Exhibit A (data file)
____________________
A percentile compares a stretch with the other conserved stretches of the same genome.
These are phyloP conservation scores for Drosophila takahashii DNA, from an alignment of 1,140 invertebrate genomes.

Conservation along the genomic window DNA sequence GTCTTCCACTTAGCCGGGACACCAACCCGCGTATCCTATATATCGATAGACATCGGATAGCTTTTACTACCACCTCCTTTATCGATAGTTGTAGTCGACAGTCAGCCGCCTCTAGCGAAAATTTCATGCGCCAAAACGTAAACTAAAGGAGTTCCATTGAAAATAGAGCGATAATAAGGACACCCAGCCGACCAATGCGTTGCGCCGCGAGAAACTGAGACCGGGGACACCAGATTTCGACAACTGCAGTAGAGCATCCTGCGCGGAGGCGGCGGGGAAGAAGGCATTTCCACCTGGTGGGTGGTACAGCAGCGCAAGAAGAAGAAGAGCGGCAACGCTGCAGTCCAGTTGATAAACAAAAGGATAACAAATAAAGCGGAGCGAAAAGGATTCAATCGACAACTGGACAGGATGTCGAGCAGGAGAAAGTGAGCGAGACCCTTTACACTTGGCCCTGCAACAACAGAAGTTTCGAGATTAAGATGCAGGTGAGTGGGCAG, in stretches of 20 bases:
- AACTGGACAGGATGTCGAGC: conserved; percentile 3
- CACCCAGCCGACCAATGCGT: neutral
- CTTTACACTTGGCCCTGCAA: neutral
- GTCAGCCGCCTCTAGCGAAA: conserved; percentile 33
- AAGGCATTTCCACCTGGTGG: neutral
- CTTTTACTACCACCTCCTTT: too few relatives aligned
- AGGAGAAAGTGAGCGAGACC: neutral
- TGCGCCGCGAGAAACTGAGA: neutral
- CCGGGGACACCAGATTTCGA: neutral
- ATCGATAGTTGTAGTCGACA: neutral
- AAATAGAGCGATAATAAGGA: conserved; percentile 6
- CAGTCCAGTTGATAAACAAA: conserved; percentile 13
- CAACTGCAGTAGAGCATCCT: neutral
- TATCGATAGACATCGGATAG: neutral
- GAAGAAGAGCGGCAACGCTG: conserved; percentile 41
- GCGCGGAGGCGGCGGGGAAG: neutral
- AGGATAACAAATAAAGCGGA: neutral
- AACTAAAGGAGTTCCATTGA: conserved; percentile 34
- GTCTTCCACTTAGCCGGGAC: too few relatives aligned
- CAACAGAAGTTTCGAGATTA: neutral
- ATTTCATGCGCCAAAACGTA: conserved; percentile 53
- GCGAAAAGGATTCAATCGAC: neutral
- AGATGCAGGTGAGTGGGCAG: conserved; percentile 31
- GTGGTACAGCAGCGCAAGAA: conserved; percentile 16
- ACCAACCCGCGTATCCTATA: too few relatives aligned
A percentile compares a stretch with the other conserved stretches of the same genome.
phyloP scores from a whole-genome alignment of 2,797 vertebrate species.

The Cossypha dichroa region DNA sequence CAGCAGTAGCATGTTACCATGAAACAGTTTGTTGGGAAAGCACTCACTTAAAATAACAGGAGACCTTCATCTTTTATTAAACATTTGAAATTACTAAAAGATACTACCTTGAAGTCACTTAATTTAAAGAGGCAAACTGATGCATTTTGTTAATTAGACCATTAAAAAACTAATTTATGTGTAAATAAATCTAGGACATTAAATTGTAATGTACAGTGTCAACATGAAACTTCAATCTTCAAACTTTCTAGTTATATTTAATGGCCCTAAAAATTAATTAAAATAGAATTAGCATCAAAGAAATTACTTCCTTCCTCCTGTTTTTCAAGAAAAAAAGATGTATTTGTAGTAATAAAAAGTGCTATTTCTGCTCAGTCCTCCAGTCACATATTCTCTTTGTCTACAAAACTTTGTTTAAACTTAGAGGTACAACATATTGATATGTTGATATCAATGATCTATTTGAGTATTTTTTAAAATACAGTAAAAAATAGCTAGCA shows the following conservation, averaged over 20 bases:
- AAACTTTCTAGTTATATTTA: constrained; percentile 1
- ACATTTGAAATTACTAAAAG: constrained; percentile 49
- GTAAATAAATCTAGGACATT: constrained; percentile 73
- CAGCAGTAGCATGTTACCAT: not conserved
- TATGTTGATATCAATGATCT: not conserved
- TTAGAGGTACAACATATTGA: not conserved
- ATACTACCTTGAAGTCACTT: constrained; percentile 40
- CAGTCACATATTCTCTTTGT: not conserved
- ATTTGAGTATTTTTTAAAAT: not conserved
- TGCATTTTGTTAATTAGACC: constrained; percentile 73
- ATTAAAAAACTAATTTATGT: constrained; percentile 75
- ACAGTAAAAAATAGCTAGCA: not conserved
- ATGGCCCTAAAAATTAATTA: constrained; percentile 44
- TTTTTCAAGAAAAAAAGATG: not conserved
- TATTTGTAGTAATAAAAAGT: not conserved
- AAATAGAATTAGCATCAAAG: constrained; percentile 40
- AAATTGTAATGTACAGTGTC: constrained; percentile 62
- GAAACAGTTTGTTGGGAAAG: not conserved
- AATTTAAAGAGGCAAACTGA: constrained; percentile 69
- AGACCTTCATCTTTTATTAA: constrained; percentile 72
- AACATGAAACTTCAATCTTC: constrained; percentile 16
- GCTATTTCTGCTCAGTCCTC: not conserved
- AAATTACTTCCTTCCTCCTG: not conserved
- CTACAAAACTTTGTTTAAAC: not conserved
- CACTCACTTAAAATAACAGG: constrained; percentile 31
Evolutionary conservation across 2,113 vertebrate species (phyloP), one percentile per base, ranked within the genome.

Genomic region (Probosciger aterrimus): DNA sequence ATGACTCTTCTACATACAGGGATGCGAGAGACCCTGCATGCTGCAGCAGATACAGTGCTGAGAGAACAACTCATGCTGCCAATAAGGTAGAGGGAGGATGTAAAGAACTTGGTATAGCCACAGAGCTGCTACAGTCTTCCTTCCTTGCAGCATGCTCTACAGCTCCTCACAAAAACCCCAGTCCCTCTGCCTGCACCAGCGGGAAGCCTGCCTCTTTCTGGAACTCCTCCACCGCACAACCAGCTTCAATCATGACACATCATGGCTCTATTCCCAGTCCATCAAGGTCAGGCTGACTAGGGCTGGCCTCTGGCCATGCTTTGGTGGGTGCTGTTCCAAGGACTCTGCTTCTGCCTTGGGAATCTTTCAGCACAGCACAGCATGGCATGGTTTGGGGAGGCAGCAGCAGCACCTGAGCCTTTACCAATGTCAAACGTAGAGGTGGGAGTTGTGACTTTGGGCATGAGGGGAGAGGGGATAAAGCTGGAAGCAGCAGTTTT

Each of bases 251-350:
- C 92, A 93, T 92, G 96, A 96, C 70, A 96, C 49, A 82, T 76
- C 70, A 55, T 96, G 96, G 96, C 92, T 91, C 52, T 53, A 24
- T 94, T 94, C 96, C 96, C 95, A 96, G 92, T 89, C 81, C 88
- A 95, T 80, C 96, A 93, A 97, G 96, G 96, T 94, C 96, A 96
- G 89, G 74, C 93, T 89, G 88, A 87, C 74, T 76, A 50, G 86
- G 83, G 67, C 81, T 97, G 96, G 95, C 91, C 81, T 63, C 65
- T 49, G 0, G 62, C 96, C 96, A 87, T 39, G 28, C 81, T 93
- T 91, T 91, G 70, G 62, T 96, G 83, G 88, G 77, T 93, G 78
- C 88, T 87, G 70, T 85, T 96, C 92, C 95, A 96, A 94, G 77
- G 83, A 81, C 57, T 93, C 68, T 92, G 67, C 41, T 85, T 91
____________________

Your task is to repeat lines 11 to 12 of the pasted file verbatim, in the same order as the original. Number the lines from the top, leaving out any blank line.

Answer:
- TGCGCCGCGAGAAACTGAGA: neutral
- CCGGGGACACCAGATTTCGA: neutral